How on earth did you decide????

  1. How the heck did you decide what kind of nurses you wanted to be??? I have like 15 different areas I am interested in and I have no clue how to narrow down my choices! I wish I could try each specialty out for a day!! With so many options out there how did you decide?
  2. Visit jessjoy profile page

    About jessjoy

    Joined: May '01; Posts: 190; Likes: 4
    Rn Cardiac


  3. by   Teshiee
    For me I took a pragmatic approach.

    I didn't like a large patient load.
    I love interacting with parents.
    I wanted to be in a specialty that I could grow in and advance not losing my bedside skills.

    I end up choosing NICU

    I had worked in Pediatrics Heme/Onc- It literally broke my heart.
    I didn't care for Labor & Delivery
    Med/surg- a very good floor to start getting knowledge frm gave you too many patients to contend with.
    Postpartum- definately not into that. Yet I love babies my interest started leaning toward the neonate.

    I say for you get on a float pool that is one way to test what areas of interest you may like. Sounds like to me that you may love several areas! :-)
  4. by   lever5
    Do them all,.... why not? You are not limited, there are a lot of us that like to float and have a wide range of experience. You are one of us. Start with one, and go to another. Have fun!
  5. by   jessjoy
    Thanks for the advice! One question though....would I be able to do a float pool straight out of nursing school? I would love to do something different every day!!
  6. by   joyrochelle
    Most institutions require at least a year's experience for float nursing. That's not all that bad considering there are days ( um, like all of them) that you have no idea where you going to work until you get there! I think that would make for a nerve wracking job, eh?
    I think that it is great that you are so interested in so many areas though. I went into nursing school with the main goal of becoming a nurse midwife, so women's health and obstetrics was definitely for me.

    Now that I have evolved into a goal of WH Nurse practitioner, and I graduate in MAY YES MAY, I knew that L&D was for me. NICU is cool too, but not for me now....
    Best of luck to you! Keep learning girl~
  7. by   grouchy
    Looking back at my own experiences, I'd say try to find the best floor, manager, and preceptor you can, and don't worry about the specialty. There's so much variety in any nursing job. And all nursing requires common assessment skills, etc, which you can always transfer to another specialty. I'd avoid floating for a long time. No one will be your mentor or your support system. Of course, this is true of the worst non-float jobs too, but if you keep your eyes open there's always 1 or 2 floors that are RELATIVELY well-staffed compared to the rest, or with more supportive colleagues. Ask the float nurses, or find out which floor has the least open positions. I think you can get excited about almost any specialty if you've got good colleagues and are learning lots of new things.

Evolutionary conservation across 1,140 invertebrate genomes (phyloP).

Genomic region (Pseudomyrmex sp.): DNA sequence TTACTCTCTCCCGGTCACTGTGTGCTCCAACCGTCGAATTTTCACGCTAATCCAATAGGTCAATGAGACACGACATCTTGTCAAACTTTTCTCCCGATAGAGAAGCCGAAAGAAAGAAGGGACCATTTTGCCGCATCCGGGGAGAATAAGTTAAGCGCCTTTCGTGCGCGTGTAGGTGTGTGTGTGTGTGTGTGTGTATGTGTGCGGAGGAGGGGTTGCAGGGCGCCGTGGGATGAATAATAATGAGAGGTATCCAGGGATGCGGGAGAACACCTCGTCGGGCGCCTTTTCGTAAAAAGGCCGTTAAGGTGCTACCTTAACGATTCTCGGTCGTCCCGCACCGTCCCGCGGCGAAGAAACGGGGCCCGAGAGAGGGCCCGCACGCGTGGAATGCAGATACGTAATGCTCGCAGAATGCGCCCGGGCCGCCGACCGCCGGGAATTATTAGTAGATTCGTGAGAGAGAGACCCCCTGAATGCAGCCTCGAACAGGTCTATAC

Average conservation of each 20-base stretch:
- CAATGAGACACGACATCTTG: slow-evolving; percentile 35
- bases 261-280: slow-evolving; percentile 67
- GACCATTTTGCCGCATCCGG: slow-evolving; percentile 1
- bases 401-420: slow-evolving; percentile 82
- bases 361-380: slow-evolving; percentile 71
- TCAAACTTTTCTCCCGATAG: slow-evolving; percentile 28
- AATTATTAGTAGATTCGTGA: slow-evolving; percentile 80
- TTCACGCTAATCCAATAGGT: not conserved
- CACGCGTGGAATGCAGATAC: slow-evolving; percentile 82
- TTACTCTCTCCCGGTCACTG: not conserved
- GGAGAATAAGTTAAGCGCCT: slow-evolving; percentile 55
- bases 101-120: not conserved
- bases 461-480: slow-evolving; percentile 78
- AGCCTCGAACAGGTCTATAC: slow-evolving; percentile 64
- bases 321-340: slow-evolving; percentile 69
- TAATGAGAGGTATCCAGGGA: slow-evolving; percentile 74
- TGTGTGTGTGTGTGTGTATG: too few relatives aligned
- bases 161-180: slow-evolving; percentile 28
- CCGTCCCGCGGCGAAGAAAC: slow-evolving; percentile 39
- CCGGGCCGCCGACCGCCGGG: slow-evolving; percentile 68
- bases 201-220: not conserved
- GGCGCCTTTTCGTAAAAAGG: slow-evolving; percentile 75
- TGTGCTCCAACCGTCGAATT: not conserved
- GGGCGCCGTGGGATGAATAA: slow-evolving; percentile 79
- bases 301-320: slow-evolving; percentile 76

8. by   live4today
    After I knocked out my initial time on the med/surg wards of hospitals, I went agency or travel nurse for a long time, and loved it! Best experience I could have ever gained as a nurse!

    I eventually married a military guy, so I started working in military hospitals since it was easier to gain employment with the military hospitals with all the moving around we did. I loved every minute of that, too!

    Then, for a time, I returned to agency nursing and home health. I loved that, too!

    Geez! To be honest, I've had one heck of a good time as a nurse when I worked in the field! I'm almost convincing myself to return. :chuckle:

    "The world is your playground, so why aren't you playing?" -- Ellie Katz
    Last edit by live4today on Mar 13, '02
  9. by   fergus51
    I am with joyrochelle and grouchy! I would have never done float right away. Too nerve racking. I needed to find a home for myself out of school with people to support me.

    Don't you get to see specialty areas while in nursing school? Our program didn't offer a lot so I saw some and job shadowed in others to eventually see L&D(I haven't left since), NICU, ICU, OR, dialysis and ER for a day or 2 each to see what I liked. I would ask about that possibility.
  10. by   Xena nurse
    I wouldn't recomend the float pool straight out of nursing school. It's very important to augment your nursing assessment skills. One the best places to accomplish this is on a med/surg floor. The variety of patient's will help you accomplish this.
    There a few nurses in the work place who resent new grads and will make your life hell
  11. by   Xena nurse
    Sorry, but I accidently hit the submit reply button.

    There are a few nurses in the work place who resent new grads and will make your life hell so establish a support system and mentor first.
  12. by   ICUBecky
    everybody says to start out on a med-surg floor. i didn't take that advice. went straight in to ICU....and learned soooo much. i think ICU (medical, surgical, cardiac...whatever) is a great place to start. you have a 1:1- 2:1 patient load, you get to work with a lot of cool technology, and you learn every system of the body. i think once you conquer your first year in can do anything.

    all i can say is GOD BLESS med-surg floor nurses, psychiatric nurses, pediatric nurses, L&D nurses..... i'm glad you all are doing it, and i'm not!! :roll :roll :roll

    best of luck in your decision making. nursing is a great profession, because you can do anything your heart desires.